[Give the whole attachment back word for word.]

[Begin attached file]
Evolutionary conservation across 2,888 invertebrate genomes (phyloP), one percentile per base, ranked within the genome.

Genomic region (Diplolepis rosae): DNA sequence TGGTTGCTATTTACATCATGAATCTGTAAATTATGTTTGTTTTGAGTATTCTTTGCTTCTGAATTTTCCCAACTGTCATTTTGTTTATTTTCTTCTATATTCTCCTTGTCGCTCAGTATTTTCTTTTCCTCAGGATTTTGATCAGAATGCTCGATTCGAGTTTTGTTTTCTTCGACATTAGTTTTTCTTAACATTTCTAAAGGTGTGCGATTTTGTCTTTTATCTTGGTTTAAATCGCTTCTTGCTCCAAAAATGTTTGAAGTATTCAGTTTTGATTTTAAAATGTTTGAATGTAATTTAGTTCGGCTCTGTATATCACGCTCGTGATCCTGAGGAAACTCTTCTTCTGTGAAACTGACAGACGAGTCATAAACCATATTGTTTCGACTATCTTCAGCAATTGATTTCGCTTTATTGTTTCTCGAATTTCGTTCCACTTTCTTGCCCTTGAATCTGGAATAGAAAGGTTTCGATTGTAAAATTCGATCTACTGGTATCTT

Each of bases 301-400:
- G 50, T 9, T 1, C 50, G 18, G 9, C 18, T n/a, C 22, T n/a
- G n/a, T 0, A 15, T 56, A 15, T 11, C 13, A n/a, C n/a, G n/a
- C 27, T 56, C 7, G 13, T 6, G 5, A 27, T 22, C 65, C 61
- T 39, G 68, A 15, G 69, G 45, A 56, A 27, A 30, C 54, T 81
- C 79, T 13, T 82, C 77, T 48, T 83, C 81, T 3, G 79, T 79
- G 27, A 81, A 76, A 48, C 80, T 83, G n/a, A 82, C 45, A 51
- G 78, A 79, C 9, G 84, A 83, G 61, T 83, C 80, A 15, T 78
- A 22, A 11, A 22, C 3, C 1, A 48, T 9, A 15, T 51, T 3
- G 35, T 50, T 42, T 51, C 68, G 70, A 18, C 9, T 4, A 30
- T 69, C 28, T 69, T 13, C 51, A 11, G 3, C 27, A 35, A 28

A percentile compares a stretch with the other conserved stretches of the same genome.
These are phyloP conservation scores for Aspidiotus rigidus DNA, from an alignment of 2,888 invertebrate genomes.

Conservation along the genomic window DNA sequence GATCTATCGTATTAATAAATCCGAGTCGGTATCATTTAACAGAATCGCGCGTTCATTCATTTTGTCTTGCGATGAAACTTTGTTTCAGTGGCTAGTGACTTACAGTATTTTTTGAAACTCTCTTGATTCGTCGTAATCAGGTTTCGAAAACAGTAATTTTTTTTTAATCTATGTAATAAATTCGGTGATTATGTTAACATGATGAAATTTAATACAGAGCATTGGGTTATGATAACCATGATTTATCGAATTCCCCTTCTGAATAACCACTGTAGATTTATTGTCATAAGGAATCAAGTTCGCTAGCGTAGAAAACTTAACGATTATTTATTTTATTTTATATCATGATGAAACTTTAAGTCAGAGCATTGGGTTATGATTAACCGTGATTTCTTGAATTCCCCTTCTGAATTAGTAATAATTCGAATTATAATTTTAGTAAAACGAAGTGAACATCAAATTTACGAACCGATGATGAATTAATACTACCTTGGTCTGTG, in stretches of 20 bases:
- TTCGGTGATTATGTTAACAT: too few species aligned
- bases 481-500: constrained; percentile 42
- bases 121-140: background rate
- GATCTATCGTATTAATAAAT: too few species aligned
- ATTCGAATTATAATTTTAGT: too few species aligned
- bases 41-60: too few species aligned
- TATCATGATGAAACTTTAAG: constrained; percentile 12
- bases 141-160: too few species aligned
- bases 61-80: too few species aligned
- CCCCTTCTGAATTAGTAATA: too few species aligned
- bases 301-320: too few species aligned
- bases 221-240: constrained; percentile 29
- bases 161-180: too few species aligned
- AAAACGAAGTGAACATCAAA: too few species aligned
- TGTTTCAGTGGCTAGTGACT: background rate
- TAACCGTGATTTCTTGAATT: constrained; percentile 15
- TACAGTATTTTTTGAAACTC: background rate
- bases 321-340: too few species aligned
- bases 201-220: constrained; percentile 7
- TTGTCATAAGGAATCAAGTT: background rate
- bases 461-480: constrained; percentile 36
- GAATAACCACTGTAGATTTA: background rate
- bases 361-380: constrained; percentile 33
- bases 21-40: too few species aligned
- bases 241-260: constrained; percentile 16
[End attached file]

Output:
Evolutionary conservation across 2,888 invertebrate genomes (phyloP), one percentile per base, ranked within the genome.

Genomic region (Diplolepis rosae): DNA sequence TGGTTGCTATTTACATCATGAATCTGTAAATTATGTTTGTTTTGAGTATTCTTTGCTTCTGAATTTTCCCAACTGTCATTTTGTTTATTTTCTTCTATATTCTCCTTGTCGCTCAGTATTTTCTTTTCCTCAGGATTTTGATCAGAATGCTCGATTCGAGTTTTGTTTTCTTCGACATTAGTTTTTCTTAACATTTCTAAAGGTGTGCGATTTTGTCTTTTATCTTGGTTTAAATCGCTTCTTGCTCCAAAAATGTTTGAAGTATTCAGTTTTGATTTTAAAATGTTTGAATGTAATTTAGTTCGGCTCTGTATATCACGCTCGTGATCCTGAGGAAACTCTTCTTCTGTGAAACTGACAGACGAGTCATAAACCATATTGTTTCGACTATCTTCAGCAATTGATTTCGCTTTATTGTTTCTCGAATTTCGTTCCACTTTCTTGCCCTTGAATCTGGAATAGAAAGGTTTCGATTGTAAAATTCGATCTACTGGTATCTT

Each of bases 301-400:
- G 50, T 9, T 1, C 50, G 18, G 9, C 18, T n/a, C 22, T n/a
- G n/a, T 0, A 15, T 56, A 15, T 11, C 13, A n/a, C n/a, G n/a
- C 27, T 56, C 7, G 13, T 6, G 5, A 27, T 22, C 65, C 61
- T 39, G 68, A 15, G 69, G 45, A 56, A 27, A 30, C 54, T 81
- C 79, T 13, T 82, C 77, T 48, T 83, C 81, T 3, G 79, T 79
- G 27, A 81, A 76, A 48, C 80, T 83, G n/a, A 82, C 45, A 51
- G 78, A 79, C 9, G 84, A 83, G 61, T 83, C 80, A 15, T 78
- A 22, A 11, A 22, C 3, C 1, A 48, T 9, A 15, T 51, T 3
- G 35, T 50, T 42, T 51, C 68, G 70, A 18, C 9, T 4, A 30
- T 69, C 28, T 69, T 13, C 51, A 11, G 3, C 27, A 35, A 28

A percentile compares a stretch with the other conserved stretches of the same genome.
These are phyloP conservation scores for Aspidiotus rigidus DNA, from an alignment of 2,888 invertebrate genomes.

Conservation along the genomic window DNA sequence GATCTATCGTATTAATAAATCCGAGTCGGTATCATTTAACAGAATCGCGCGTTCATTCATTTTGTCTTGCGATGAAACTTTGTTTCAGTGGCTAGTGACTTACAGTATTTTTTGAAACTCTCTTGATTCGTCGTAATCAGGTTTCGAAAACAGTAATTTTTTTTTAATCTATGTAATAAATTCGGTGATTATGTTAACATGATGAAATTTAATACAGAGCATTGGGTTATGATAACCATGATTTATCGAATTCCCCTTCTGAATAACCACTGTAGATTTATTGTCATAAGGAATCAAGTTCGCTAGCGTAGAAAACTTAACGATTATTTATTTTATTTTATATCATGATGAAACTTTAAGTCAGAGCATTGGGTTATGATTAACCGTGATTTCTTGAATTCCCCTTCTGAATTAGTAATAATTCGAATTATAATTTTAGTAAAACGAAGTGAACATCAAATTTACGAACCGATGATGAATTAATACTACCTTGGTCTGTG, in stretches of 20 bases:
- TTCGGTGATTATGTTAACAT: too few species aligned
- bases 481-500: constrained; percentile 42
- bases 121-140: background rate
- GATCTATCGTATTAATAAAT: too few species aligned
- ATTCGAATTATAATTTTAGT: too few species aligned
- bases 41-60: too few species aligned
- TATCATGATGAAACTTTAAG: constrained; percentile 12
- bases 141-160: too few species aligned
- bases 61-80: too few species aligned
- CCCCTTCTGAATTAGTAATA: too few species aligned
- bases 301-320: too few species aligned
- bases 221-240: constrained; percentile 29
- bases 161-180: too few species aligned
- AAAACGAAGTGAACATCAAA: too few species aligned
- TGTTTCAGTGGCTAGTGACT: background rate
- TAACCGTGATTTCTTGAATT: constrained; percentile 15
- TACAGTATTTTTTGAAACTC: background rate
- bases 321-340: too few species aligned
- bases 201-220: constrained; percentile 7
- TTGTCATAAGGAATCAAGTT: background rate
- bases 461-480: constrained; percentile 36
- GAATAACCACTGTAGATTTA: background rate
- bases 361-380: constrained; percentile 33
- bases 21-40: too few species aligned
- bases 241-260: constrained; percentile 16